Late Cenozoic geodynamics of the Alpine-Himalayan belt is defined sector of the Mediterranean collision of Eurasian and the Afro-Arabian megaplate [1]. According to modern concepts, folded structures of the Caucasus emerged as a result of their convergence. According to Koronovsky and Demina [1] in the Caucasian segment of the Alpine-Himalayan orogen Late Cenozoic volcanism manifested itself in an atmosphere of NS compression in the region, led to an accelerated movement towards the north of the Arabian plate due to disclosure in the Late Miocene (about 11–10 million years ago) the Red Sea [1]. This collision stage is divided into the stage of mild collisions (late Middle Eocene – Middle Miocene) and the stage of hard collisions (with the Late Miocene to present). This fragmentation of rigid crust was accompanied by volcanism; mark the sites of local stretching of the lithosphere.

Within the Lesser Caucasus Late Cenozoic volcanism covers part of the Transcaucasian transverse uplift (Akhalkalaki volcanic region, Kechut, Aragats volcano-structural sub-zones) and the eastern volcanic zone (Gegham, Vardenis, Syunik, Kaphan – in Armenia, Karabakh, Kelbajar, Nakhchivan in Azerbaijan) (Figure 1).

Figure 1.

The distribution of Neogene-Quaternary volcanoes in Eastern Anatolia, the Caucasus, North-West Iran.

Since the Middle Miocene, in these zones formed a high volcanic terrain, located on 2–3 km above sea level. Their association corresponds to the Caucasian age of folding, when the intense collision of the Arabian and Eurasian plates. Due to volcanic activity, there were formed many relatively large volcano-tectonic structures, such as Aragats, Ishygly, and others, erupting volcanoes of the central, central-type fracture (Figure 1).

Products of the Late Cenozoic volcanism in the Azerbaijan distributions upper river Terter and Akera are characterized by lava flows and pyroclastics varied composition.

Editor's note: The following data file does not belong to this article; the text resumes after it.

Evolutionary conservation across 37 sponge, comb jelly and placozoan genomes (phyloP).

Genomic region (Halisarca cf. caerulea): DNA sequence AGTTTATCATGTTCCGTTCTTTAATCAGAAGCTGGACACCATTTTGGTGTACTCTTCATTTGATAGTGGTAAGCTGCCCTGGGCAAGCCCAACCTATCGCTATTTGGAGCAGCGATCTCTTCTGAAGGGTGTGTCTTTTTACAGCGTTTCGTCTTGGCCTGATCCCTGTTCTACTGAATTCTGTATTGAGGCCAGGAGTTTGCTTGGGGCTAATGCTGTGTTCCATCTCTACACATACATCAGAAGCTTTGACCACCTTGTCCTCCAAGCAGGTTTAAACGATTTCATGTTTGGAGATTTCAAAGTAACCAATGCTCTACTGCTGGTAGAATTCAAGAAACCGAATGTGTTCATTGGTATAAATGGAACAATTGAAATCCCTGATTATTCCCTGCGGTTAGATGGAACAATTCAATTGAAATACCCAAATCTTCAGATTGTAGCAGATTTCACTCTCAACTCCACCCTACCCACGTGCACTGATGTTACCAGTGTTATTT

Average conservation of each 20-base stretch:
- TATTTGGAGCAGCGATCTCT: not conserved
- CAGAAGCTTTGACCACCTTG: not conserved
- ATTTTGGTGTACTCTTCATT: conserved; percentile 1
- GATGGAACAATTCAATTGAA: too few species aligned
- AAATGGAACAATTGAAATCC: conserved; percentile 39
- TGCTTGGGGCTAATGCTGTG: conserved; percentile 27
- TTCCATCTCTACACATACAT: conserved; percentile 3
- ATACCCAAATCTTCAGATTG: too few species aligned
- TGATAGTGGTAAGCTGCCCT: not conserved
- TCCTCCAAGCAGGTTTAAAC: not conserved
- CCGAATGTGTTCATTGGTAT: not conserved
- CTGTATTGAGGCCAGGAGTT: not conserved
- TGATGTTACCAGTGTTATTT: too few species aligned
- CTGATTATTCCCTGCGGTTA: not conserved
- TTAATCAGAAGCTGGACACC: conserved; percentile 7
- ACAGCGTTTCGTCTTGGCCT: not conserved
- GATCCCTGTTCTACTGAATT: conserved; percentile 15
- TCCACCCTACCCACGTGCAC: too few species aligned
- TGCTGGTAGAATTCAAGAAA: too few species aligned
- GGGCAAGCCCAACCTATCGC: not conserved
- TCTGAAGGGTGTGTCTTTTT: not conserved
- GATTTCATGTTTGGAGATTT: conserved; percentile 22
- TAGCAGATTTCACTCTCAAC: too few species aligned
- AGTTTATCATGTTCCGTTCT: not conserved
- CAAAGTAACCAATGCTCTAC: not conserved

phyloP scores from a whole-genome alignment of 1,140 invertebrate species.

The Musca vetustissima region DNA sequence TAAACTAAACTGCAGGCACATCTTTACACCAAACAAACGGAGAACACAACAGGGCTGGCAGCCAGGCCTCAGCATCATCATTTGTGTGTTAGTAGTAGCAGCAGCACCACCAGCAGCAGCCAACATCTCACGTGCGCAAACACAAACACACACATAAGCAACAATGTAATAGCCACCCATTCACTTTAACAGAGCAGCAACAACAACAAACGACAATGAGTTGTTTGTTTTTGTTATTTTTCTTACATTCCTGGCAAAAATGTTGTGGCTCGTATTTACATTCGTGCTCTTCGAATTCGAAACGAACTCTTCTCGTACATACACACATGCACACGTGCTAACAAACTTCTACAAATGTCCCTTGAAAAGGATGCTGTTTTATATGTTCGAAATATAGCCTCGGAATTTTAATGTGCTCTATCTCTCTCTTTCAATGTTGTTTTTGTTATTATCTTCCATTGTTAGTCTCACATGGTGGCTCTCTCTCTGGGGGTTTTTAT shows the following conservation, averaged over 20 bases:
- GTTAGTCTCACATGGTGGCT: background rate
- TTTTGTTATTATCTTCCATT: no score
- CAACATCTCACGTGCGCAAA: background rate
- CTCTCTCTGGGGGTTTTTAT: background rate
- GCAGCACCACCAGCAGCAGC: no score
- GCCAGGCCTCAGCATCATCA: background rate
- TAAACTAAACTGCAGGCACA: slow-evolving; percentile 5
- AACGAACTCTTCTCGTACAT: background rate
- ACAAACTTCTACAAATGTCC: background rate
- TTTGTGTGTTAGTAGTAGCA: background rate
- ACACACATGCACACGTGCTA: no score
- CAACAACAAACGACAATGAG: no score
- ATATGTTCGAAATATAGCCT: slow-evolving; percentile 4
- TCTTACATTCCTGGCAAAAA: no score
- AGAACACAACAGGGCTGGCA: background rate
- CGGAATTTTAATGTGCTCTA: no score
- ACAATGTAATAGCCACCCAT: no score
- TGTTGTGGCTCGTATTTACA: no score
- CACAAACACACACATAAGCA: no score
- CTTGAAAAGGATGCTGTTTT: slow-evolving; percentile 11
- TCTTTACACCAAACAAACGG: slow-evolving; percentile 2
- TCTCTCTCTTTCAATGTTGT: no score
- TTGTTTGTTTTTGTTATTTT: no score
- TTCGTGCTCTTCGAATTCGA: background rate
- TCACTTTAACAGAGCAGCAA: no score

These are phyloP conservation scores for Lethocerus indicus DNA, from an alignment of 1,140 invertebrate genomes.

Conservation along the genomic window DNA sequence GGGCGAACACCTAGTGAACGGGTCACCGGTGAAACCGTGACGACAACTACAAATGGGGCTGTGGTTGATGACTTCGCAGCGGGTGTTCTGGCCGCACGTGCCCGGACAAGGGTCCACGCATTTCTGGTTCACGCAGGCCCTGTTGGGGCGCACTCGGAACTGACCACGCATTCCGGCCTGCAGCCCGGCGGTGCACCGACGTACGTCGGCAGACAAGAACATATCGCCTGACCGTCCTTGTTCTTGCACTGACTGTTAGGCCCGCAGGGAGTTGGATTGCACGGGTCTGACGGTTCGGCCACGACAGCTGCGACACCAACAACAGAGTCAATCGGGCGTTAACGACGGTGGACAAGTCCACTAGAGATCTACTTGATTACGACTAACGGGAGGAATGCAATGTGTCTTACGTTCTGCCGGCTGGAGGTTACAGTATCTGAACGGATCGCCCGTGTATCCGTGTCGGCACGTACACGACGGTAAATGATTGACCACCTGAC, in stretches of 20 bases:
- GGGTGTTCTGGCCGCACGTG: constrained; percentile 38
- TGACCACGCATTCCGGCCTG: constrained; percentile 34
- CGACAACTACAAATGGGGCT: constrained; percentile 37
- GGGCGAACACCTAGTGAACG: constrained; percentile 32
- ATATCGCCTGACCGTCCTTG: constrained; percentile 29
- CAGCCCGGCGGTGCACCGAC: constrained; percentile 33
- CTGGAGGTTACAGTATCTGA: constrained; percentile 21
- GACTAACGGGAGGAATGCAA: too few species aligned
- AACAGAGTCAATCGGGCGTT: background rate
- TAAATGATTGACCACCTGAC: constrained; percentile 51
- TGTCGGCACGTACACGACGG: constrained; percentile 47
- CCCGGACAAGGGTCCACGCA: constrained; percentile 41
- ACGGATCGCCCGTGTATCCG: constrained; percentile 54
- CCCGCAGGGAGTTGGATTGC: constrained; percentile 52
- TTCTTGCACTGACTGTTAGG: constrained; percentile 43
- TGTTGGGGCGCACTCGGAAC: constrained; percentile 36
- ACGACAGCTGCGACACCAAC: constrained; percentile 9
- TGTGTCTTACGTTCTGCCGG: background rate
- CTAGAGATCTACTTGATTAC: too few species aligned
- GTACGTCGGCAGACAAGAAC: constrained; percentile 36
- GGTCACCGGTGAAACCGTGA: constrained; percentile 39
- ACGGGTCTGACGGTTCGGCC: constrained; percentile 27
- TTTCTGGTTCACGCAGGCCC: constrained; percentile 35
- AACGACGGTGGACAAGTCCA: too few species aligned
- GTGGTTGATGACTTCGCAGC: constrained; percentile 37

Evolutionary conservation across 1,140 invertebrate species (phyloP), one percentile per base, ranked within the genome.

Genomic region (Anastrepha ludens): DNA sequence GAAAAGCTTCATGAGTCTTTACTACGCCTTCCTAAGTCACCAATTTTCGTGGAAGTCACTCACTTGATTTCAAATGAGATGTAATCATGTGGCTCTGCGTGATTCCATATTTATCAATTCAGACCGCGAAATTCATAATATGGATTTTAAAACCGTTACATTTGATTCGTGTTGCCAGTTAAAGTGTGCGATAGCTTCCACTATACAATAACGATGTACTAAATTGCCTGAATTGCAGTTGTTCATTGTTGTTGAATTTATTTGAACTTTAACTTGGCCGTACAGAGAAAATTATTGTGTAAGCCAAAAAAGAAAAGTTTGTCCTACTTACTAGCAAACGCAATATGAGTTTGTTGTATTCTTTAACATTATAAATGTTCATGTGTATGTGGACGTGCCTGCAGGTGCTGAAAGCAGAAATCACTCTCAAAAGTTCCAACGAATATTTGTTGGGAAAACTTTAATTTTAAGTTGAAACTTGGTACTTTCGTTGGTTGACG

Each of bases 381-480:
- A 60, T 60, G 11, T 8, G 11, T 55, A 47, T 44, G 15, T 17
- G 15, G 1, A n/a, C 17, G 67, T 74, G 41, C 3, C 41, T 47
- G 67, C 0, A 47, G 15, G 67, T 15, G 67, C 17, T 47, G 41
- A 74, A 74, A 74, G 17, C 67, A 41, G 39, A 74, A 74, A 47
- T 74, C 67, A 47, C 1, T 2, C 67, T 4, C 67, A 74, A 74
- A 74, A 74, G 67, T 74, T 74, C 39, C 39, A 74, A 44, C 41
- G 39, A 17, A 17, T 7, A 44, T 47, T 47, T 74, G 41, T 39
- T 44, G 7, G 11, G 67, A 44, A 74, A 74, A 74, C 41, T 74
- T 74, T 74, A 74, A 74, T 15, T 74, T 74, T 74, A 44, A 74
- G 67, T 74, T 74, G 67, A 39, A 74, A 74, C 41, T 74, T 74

2. The late Cenozoic volcanism of the Lesser Caucasus

2.1 Neogene volcanism

Neogene volcanism in the Lesser Caucasus is mainly manifested itself, starting from the upper Sarmatian, Meotis-Ponte to the Upper Pliocene. However, Rustamov in the south-western part of Lesser Caucasus to carry a Molasse basin (Nakhchivan, Karadag) trachyandesite-teschenite and analcite alkaline basalt-trachyandesite, with the absolute age of 14–15 million years, volcanic fissure and concludes that the Neogene stage of volcanism in the region did not begin in the upper Sarmatians and in the Middle Miocene (based on determining the age of rocks with the K-Ar method, and by the stratigraphic position of the studied rocks) [11].

In the central part of the Lesser Caucasus upper-volcanogenic complex with a capacity of 200 m in the literature described as Agdzhagyz suite and submitted dacite, rhyolite, pyroclastic rhyodacites and their derivatives – dacite and rhyolite tuffs. The layers of fine-sedimentary rocks – carbonaceous shales, lignites are present between the volcanic rocks.

Volcanic complex with a thickness of 1150 m Meotis-Pont age first isolated as Basarkechar suite [14] and submitted dacite-trachydasite, andesite and trachyandesite, and latites (Figure 2). This complex with the angular and azimuthally unconformity lies at Agdzhagyz suite and places, Eocene and Cretaceous sediments. They overlap with an angular unconformity Upper Pliocene and Quaternary volcanic rocks in the volcanic highlands (Figure 2).

Figure 2.

Geological map of Late Cenozoic volcanic associations in the central part of the Lesser Caucasus (Azerbaijan), scale 1:100,000. Compiled by Imamverdiyev [13]. Volcanic association: Quaternary: 1 – trachybasalts, basaltic trachyandesites, and trachyandesites; 2 – tuffs, volcanic ashes, tuff breccias; 3 – rhyolites, perlite, and obsidian; Upper Pliocene-Low Quaternary: 4 – trachybasalts, basaltic trachyandesites, and trachyandesites; Upper Miocene-Low Pliocene: 5 – dacites, rhyodacites, rhyolites; 6 – andesites, trachyandesites, quartz latites, dacites, trachydacites (Basarkechar formation) 7 – dacites, trachydacites, rhyodacites and rhyolites (Ajagz formation); 8 – diorites, granodiorites, syenites; Upper Oligocene-Low Miocene: 9 – granodiorites, granites, monsonites, quartz syenites; Eocene: 10 – andesites, trachyandesites and their tuffs; 11 – granodiorites, monsonites, quartz diorites; Base rocks (Cretaceous): 12 – ophiolites; 13 – flysch; limestone’s, sandstone’s, tuffs; 14 – faults; 15 – Terter deep fault; 16 - largest centers of volcano eruption; 17 – rivers; 18 – lakes.